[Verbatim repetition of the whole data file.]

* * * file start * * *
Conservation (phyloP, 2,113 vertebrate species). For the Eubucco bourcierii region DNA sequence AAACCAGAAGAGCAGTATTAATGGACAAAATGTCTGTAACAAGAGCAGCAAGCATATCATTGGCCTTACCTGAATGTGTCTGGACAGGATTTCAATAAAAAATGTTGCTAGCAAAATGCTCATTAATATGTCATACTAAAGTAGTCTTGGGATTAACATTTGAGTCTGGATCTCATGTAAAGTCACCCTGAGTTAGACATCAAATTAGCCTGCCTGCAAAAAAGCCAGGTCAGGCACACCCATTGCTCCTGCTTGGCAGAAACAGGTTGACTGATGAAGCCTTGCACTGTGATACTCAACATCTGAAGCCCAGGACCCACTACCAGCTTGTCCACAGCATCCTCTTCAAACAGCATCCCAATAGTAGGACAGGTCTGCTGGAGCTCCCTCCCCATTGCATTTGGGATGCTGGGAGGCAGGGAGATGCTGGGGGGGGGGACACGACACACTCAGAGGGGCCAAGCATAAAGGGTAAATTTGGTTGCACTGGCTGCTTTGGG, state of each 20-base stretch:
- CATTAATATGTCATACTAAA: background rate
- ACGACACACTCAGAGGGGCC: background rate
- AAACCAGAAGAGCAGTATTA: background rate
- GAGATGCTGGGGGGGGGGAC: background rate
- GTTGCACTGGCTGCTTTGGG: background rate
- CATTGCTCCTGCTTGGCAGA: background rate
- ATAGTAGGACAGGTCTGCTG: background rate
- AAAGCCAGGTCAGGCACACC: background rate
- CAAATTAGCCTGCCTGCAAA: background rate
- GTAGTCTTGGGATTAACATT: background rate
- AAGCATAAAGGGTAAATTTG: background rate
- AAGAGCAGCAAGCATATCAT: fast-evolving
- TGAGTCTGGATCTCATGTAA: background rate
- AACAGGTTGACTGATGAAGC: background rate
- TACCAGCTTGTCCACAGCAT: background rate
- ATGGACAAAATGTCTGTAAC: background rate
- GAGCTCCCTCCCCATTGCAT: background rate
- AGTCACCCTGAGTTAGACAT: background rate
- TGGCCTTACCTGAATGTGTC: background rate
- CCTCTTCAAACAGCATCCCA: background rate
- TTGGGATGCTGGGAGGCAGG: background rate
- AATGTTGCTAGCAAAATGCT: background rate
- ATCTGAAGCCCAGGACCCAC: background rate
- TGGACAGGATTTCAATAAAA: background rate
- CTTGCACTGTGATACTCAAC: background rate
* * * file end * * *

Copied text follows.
Conservation (phyloP, 2,113 vertebrate species). For the Eubucco bourcierii region DNA sequence AAACCAGAAGAGCAGTATTAATGGACAAAATGTCTGTAACAAGAGCAGCAAGCATATCATTGGCCTTACCTGAATGTGTCTGGACAGGATTTCAATAAAAAATGTTGCTAGCAAAATGCTCATTAATATGTCATACTAAAGTAGTCTTGGGATTAACATTTGAGTCTGGATCTCATGTAAAGTCACCCTGAGTTAGACATCAAATTAGCCTGCCTGCAAAAAAGCCAGGTCAGGCACACCCATTGCTCCTGCTTGGCAGAAACAGGTTGACTGATGAAGCCTTGCACTGTGATACTCAACATCTGAAGCCCAGGACCCACTACCAGCTTGTCCACAGCATCCTCTTCAAACAGCATCCCAATAGTAGGACAGGTCTGCTGGAGCTCCCTCCCCATTGCATTTGGGATGCTGGGAGGCAGGGAGATGCTGGGGGGGGGGACACGACACACTCAGAGGGGCCAAGCATAAAGGGTAAATTTGGTTGCACTGGCTGCTTTGGG, state of each 20-base stretch:
- CATTAATATGTCATACTAAA: background rate
- ACGACACACTCAGAGGGGCC: background rate
- AAACCAGAAGAGCAGTATTA: background rate
- GAGATGCTGGGGGGGGGGAC: background rate
- GTTGCACTGGCTGCTTTGGG: background rate
- CATTGCTCCTGCTTGGCAGA: background rate
- ATAGTAGGACAGGTCTGCTG: background rate
- AAAGCCAGGTCAGGCACACC: background rate
- CAAATTAGCCTGCCTGCAAA: background rate
- GTAGTCTTGGGATTAACATT: background rate
- AAGCATAAAGGGTAAATTTG: background rate
- AAGAGCAGCAAGCATATCAT: fast-evolving
- TGAGTCTGGATCTCATGTAA: background rate
- AACAGGTTGACTGATGAAGC: background rate
- TACCAGCTTGTCCACAGCAT: background rate
- ATGGACAAAATGTCTGTAAC: background rate
- GAGCTCCCTCCCCATTGCAT: background rate
- AGTCACCCTGAGTTAGACAT: background rate
- TGGCCTTACCTGAATGTGTC: background rate
- CCTCTTCAAACAGCATCCCA: background rate
- TTGGGATGCTGGGAGGCAGG: background rate
- AATGTTGCTAGCAAAATGCT: background rate
- ATCTGAAGCCCAGGACCCAC: background rate
- TGGACAGGATTTCAATAAAA: background rate
- CTTGCACTGTGATACTCAAC: background rate